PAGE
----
Pass the Salt, Please – Or Not?

by | Updated: December 3rd, 2016 | Read time: 1 minute

Happy Tuesday Newsday!

Today’s news is more “salty” than happy – a new study has concluded that the average American child is consuming more than twice the recommended daily amount of sodium. Are your kids getting too much?

The research, published in this month’s Pediatrics medical journal, surveyed 6,200 children between the ages of 8 and 18 and found that the average sodium consumption was 3,387 mg.

For children between the ages of 4 and 18, the recommended daily amount is 1,200 – 1,500 mg. Children in the study were consuming more than twice the suggested amount!

Older children in the study had a higher intake of sodium, and boys consumed more than girls.

Those who consumed the most were twice as likely to suffer from high blood pressure, although the study didn’t take the consumption of other nutrients into account.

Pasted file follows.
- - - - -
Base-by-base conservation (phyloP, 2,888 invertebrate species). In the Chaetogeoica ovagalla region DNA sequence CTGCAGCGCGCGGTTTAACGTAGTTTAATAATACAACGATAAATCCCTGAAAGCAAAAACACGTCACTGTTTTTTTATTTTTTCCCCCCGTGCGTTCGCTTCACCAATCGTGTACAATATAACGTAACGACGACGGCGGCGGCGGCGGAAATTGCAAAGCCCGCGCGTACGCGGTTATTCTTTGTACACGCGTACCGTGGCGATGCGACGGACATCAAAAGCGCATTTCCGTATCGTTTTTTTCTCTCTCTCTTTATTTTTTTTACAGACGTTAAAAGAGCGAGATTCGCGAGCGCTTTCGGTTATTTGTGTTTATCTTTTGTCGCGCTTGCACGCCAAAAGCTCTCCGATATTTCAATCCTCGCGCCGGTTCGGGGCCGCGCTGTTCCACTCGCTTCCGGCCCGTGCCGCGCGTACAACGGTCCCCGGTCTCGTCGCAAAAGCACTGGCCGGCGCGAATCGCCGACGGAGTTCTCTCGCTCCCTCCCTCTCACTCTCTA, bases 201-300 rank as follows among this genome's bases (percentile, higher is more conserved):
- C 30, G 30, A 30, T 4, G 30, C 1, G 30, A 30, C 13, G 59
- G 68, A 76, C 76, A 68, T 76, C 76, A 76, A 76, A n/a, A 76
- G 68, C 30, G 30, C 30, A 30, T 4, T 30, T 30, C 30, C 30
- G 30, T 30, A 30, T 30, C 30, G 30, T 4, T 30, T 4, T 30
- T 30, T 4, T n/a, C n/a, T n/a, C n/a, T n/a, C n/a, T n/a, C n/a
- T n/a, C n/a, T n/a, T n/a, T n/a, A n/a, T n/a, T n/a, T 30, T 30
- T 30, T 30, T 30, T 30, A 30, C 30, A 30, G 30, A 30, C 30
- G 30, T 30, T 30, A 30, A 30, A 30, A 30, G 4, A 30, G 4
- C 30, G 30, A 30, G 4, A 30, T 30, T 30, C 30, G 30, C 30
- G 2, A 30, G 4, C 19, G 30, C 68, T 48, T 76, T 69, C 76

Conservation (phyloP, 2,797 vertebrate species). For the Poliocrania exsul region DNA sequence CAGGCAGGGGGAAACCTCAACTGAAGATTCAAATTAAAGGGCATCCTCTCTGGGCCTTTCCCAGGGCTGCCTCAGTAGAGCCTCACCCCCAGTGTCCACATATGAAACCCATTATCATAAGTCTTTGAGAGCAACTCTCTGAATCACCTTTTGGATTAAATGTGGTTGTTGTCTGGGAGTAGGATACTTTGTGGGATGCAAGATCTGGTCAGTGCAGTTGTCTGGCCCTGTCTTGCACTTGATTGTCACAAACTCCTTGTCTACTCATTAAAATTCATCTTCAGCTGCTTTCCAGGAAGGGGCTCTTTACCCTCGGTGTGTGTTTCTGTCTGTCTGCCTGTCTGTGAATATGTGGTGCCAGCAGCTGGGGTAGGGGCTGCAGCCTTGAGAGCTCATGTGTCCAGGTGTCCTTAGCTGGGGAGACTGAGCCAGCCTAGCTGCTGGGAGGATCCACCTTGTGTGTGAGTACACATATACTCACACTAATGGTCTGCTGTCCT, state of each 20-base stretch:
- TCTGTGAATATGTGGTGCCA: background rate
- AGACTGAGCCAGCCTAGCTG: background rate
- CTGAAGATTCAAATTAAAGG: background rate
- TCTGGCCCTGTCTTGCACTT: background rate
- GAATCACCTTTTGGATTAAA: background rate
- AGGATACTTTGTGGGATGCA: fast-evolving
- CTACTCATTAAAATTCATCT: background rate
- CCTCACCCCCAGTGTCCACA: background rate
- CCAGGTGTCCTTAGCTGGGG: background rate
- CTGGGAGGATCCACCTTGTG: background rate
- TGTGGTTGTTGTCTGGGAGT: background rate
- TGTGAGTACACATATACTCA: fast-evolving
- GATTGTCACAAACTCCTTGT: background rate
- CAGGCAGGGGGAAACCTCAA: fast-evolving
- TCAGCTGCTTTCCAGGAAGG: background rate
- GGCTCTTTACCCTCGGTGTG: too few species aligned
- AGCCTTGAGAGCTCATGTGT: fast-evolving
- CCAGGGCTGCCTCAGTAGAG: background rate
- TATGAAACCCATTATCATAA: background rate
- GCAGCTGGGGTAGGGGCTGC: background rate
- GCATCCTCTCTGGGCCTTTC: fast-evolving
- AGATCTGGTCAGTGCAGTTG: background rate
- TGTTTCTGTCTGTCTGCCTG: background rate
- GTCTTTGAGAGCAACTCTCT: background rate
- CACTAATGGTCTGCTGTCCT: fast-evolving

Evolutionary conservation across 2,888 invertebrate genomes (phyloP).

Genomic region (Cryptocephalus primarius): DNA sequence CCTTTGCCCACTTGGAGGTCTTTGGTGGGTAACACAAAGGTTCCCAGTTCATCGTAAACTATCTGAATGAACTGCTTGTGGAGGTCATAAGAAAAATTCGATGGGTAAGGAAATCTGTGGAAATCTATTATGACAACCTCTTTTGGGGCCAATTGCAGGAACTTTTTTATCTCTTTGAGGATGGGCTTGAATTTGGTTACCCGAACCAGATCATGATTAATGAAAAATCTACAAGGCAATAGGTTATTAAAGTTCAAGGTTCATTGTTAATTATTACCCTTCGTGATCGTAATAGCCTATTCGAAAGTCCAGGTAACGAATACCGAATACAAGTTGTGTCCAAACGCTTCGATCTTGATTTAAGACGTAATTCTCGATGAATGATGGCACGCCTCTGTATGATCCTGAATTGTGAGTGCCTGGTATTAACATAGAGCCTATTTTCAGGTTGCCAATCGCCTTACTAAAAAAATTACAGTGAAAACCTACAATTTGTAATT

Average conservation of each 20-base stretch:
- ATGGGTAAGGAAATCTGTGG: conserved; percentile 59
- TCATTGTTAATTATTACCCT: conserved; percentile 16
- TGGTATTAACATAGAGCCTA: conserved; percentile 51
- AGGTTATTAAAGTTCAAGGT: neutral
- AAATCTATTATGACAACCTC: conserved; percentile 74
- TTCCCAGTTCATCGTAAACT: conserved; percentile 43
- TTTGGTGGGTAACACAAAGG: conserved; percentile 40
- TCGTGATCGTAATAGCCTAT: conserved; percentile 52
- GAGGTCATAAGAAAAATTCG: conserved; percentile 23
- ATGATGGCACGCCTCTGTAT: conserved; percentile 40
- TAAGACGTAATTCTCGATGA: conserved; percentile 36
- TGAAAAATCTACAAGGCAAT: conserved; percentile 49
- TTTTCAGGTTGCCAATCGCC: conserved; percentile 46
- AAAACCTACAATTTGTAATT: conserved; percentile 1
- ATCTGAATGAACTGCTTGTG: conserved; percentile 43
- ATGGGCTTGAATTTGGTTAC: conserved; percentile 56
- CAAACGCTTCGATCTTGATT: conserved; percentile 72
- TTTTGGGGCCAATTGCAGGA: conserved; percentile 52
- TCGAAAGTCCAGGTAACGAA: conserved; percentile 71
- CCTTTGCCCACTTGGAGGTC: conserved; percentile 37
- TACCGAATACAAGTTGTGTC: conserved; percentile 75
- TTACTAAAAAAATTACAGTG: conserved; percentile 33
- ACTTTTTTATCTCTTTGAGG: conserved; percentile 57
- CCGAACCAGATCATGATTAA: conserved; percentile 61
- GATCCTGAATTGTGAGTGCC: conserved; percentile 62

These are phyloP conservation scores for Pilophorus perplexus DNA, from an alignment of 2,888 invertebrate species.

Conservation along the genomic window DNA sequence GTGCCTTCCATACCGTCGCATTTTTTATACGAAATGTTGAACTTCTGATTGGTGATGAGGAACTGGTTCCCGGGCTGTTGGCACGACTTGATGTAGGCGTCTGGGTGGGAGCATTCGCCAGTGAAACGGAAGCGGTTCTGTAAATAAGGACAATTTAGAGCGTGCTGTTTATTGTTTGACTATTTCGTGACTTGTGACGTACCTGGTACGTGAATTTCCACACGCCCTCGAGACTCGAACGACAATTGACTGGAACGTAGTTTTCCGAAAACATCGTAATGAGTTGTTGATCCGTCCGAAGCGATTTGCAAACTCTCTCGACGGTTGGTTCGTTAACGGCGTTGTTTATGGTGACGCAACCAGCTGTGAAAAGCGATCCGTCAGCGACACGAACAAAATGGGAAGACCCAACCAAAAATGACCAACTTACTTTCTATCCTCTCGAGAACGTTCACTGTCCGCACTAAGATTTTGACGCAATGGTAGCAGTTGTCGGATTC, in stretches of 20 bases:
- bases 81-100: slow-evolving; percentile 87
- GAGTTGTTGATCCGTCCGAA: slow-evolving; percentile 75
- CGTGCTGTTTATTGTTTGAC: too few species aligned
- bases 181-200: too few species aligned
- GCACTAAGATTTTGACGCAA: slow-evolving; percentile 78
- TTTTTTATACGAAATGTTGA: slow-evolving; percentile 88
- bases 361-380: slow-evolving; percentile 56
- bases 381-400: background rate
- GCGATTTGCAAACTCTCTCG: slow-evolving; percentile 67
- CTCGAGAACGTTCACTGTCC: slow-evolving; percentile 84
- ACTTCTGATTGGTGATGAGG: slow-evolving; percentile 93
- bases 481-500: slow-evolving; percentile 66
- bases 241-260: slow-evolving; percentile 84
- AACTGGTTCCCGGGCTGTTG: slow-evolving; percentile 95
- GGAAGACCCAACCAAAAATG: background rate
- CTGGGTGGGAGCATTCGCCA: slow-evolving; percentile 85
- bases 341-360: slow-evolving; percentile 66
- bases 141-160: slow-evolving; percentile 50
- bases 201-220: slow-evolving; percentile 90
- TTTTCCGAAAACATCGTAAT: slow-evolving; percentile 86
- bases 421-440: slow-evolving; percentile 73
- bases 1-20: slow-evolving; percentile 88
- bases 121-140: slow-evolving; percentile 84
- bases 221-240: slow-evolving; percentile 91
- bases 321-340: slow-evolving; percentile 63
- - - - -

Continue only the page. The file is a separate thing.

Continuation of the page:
What can you do to limit your child’s sodium intake?

  • Check the label: Sodium amounts are clearly spelled out – be sure to take note of serving sizes.
  • Eat fresh: Canned, processed and frozen foods typically contain large amounts of sodium. Rely on fresh fruits and veggies, dry or no-salt added beans and other unprocessed foods.
  • Say hello to herbs: You don’t need salt to have flavor – tantalize your family’s taste buds by using herbs such as garlic, oregano or cilantro to season your meals.